It was then time for the WWF title match between Hulk Hogan and Big John Studd.


Why was Hogan wrestling so early on the card? Maybe it was the impending storm, but he was also a very busy man, wrestling 400 days a year by his own recollection.

Hogan and Studd really took their time at the outset of the match, although Hogan didn’t spend much time playing to the crowd due to the fact that there wasn’t one.


Studd dominated early on, wearing down the Hulkster with a test of strength, a bear hug, and another bear hug.


By the time he had locked in his third bear hug, the rain had started pouring.

Hulkster quickly made his comeback, hitting Studd with a very slippery atomic drop that caused him to not only stain his pants, but spill to the outside.

The referee then delivered the fastest ten-count in wrestling history to get the match over with.


“The rain continues to come down in buckets, but the action has not stopped,” said Monsoon. He said this just seconds after the referee called for the bell and raised Hogan’s hand to end the match. Monsoon, oblivious to the fact that Studd had already been counted out, claimed Studd was simply walking out of the match. It’s a pretty big gaffe for a commentator to completely miss the finish of a match, especially when that commentator is also the ring announcer in charge of telling the live audience the official decision.

Something must have been obstructing Gorilla’s view.

And that official decision, which Monsoon figured out after some more hints from the referee, was a victory by countout for the “Fabulous” Hulk Hogan. I’d stick with “Incredible” and take my chances with a lawsuit from Marvel.

“The sky has literally opened up,” said Monsoon after an intermission, by which time the storm-weary crowd had literally vanished into thin air (figuratively).


Two nights later, the WWF sold out Madison Square Garden.

But what a reward the Federation gave all the fans who stuck around: The Killer Bees vs. Mike Sharpe and Barry O.

Barry figured this would be the only time he’d get to slide across the ring, so he did.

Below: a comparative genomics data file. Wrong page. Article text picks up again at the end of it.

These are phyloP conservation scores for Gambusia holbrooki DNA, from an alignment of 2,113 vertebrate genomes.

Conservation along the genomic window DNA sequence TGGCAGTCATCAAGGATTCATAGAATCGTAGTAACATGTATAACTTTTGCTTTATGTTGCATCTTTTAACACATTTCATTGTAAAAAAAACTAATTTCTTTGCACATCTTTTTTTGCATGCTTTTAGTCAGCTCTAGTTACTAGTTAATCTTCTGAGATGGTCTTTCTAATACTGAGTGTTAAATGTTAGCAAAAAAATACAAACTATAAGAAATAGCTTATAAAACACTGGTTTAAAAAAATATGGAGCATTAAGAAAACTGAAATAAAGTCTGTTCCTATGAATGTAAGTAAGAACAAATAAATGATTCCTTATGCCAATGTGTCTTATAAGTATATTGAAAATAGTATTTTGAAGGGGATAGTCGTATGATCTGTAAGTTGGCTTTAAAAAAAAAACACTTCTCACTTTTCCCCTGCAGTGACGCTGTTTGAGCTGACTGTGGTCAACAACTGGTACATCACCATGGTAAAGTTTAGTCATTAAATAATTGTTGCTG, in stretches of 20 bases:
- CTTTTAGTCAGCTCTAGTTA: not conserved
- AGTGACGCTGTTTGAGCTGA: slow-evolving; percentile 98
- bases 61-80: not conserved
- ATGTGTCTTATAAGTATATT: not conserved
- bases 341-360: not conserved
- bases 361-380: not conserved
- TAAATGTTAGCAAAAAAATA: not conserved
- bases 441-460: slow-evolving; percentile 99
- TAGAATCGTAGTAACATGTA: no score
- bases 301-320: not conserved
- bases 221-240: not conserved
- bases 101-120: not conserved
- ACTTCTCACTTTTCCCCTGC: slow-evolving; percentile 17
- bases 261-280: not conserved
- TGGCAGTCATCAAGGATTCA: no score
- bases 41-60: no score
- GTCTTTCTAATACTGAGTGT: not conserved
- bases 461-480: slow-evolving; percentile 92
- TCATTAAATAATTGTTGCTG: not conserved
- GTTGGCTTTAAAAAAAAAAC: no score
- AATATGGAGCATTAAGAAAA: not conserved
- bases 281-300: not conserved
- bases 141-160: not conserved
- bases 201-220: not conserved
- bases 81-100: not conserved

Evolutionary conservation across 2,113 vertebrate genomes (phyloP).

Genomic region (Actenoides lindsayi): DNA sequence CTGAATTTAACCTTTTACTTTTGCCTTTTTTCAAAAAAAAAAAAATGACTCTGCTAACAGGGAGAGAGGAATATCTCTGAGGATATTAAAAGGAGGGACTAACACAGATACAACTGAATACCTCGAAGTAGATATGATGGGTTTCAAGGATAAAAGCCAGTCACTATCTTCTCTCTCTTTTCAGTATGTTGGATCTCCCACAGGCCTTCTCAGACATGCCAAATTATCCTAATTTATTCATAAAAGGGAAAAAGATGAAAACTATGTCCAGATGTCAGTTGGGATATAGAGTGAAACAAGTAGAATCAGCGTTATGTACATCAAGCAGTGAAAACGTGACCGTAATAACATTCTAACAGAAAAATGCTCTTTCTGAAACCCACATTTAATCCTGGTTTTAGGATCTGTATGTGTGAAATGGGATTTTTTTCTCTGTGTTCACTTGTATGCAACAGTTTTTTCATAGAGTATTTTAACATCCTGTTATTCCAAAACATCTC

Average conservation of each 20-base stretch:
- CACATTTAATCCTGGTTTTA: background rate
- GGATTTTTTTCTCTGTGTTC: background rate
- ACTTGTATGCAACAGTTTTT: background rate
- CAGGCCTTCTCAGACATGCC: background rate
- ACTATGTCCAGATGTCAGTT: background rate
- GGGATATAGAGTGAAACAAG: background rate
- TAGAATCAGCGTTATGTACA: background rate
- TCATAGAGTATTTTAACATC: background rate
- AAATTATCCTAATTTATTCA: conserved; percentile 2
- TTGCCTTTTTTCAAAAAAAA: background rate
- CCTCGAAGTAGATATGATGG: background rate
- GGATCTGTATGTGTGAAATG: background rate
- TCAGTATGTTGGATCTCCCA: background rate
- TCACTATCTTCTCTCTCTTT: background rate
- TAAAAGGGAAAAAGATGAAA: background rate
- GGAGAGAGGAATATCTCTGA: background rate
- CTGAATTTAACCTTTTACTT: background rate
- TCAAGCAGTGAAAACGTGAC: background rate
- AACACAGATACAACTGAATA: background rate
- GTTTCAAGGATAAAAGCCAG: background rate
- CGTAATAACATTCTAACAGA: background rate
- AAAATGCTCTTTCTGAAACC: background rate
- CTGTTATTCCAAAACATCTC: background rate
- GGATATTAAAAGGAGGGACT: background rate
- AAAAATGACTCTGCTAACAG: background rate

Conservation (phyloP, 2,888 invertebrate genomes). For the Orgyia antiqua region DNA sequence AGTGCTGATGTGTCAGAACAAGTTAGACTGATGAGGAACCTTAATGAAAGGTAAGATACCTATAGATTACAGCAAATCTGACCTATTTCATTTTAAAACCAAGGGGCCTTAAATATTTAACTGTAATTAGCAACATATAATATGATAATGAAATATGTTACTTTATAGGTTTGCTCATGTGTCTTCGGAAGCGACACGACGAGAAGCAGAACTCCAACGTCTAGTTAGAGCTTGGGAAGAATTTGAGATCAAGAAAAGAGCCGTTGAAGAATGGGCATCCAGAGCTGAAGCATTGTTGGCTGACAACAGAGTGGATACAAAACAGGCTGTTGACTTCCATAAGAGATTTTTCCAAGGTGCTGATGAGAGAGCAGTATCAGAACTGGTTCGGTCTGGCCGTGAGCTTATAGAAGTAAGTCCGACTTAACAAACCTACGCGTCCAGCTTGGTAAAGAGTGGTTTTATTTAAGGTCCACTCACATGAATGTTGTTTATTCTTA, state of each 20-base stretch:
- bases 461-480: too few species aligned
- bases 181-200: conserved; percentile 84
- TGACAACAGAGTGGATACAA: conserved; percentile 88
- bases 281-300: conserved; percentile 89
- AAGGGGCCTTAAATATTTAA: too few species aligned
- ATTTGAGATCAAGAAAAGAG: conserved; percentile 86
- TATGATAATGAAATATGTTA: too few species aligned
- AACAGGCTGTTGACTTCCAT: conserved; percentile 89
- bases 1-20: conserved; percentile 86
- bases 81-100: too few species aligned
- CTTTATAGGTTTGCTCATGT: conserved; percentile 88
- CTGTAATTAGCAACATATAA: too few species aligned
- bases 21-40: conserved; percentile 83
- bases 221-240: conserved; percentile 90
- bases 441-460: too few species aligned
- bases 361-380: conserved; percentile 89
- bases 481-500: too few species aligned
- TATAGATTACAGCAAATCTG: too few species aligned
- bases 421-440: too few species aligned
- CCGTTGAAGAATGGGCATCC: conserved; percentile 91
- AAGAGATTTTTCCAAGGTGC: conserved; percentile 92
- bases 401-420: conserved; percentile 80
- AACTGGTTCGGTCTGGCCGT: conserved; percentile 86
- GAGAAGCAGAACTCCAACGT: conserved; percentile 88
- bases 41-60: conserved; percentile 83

Hey, he’s stomping the mat as he punches! Salem the Cat was right!


“This is supposed to be a wrestling match, not a bleedin’ splish-splash show.”


Barry O appears to disappear into a very deep puddle in this GIF, then regenerate in the Killer Bee’s place.


The guys figured that the only safe moves were arm-wringers and punches, which they used for most of the match…


…before Brunzell scored a pinfall at 4:10 with a small package out of nowhere.


He got out of there in a hurry, as a certain announcer hiding under a tarp might say.


By the way, this embarrassment wound up on Coliseum Video’s Best of the WWF, Volume 16.

Next up was an IC title match between champion Tito Santana and challenger Randy Savage. The two men spent most of the match minutes stalling, with Santana accusing Savage of hiding a foreign object, and Savage constantly hiding it in new places on his person.


After Tito nearly blew out his knee throwing a punch, Randy actually got around to using the mystery weapon…


…but Santana scored a pinfall at 8:08 with a small package out of nowhere.


By the time the main event rolled around, featuring Puerto Rico’s own Pedro Morales vs. The Spoiler, the crowd had dwindled to TNA BaseBrawl levels.


Morales scored a pinfall at 1:14 with a small package out of nowhere.

Once the storm kicked in, this event featured more small packages than a Mr. Antarctica swimsuit contest, and the World Wrestling Federation hightailed it off the island.

Before they would host another event in the nearby US territory, the WWF would tour such countries as Canada, the UK, Germany, South Africa, Kuwait, India, Japan, The Philippines, Singapore, and Australia.

To be fair, I doubt fans on the island were itching to see the Superstars again after this performance, and WWE wouldn’t return to Puerto Rico until New Year’s Revolution 20 years later.

It was indoors.